|Block 79 Site
The Block 79 site is located on Boston Common near the present-day Parkman Bandstand and Tremont T Station.
This area of the Common has undergone relatively little landscape modification over the years since European arrival, which is good because the Block 79 site is much shallower than the nearby Frog Pond site. The area where Block 79 is located has recently been paved over with a walkway, which ironically will likely protect the site better than grass alone--- so long as the walkway did not extend deeply into the ground.
100 pieces of pottery were found at the Block 79 survey---three times more than at the Frog Pond site. While the number of pottery fragments is large, they are so similar in appearance to each other, we can only divide them into two vessel lots. In other words, it is possible that all of the pieces of pottery may have came from as few as two individual pots.
What is significant about this pottery is its decoration. One of the fragments is decorated with incised lines. These lines were carved or drawn into the vessel while it was still wet. Archaeologist have determined that pottery with this type of decoration dates to the latest period of Prehistory- the Late Woodland (1,000-450 years old). It is possible that this pot was actively in use when Europeans first met the Massachusett people of Shawmut, and was undoubtedly created by a Massachusett Tribal member.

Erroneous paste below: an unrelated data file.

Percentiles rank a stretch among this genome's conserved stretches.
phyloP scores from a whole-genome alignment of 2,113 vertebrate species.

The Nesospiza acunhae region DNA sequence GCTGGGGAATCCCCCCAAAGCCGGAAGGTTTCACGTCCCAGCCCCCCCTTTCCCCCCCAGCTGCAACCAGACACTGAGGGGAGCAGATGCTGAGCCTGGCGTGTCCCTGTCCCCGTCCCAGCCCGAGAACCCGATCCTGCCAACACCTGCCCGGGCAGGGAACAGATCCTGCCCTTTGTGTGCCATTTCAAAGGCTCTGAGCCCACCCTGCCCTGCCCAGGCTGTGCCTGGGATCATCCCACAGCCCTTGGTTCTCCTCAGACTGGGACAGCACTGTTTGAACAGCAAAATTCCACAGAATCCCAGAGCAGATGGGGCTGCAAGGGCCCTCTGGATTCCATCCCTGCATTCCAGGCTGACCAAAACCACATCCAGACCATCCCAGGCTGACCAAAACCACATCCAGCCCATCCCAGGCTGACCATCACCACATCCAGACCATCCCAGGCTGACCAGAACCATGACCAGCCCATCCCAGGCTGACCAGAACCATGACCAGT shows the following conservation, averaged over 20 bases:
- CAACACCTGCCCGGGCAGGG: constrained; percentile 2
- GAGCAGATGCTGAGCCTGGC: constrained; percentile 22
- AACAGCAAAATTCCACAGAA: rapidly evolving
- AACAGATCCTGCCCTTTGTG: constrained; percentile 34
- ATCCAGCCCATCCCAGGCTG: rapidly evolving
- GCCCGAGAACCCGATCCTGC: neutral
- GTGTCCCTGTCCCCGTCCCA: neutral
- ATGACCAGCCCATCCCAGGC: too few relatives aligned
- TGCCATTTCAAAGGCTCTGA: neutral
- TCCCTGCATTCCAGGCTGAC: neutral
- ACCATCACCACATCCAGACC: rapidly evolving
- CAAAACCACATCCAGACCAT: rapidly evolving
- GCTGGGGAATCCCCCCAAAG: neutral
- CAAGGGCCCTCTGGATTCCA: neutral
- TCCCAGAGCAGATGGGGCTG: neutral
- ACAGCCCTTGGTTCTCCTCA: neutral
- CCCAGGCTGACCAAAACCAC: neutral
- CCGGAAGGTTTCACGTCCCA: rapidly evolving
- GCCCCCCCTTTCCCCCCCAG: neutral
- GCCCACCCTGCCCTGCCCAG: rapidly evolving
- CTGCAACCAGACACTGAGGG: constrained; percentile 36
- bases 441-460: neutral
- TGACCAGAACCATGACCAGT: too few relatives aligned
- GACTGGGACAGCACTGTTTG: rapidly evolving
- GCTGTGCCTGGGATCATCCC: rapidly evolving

Overall, the Block 79 site shows that various areas of Boston Common were used throughout Prehistory. Specifically, this area seems to have been most heavily used during the last period of Prehistory and may have even been in use when Europeans first arrived to Shawmut.
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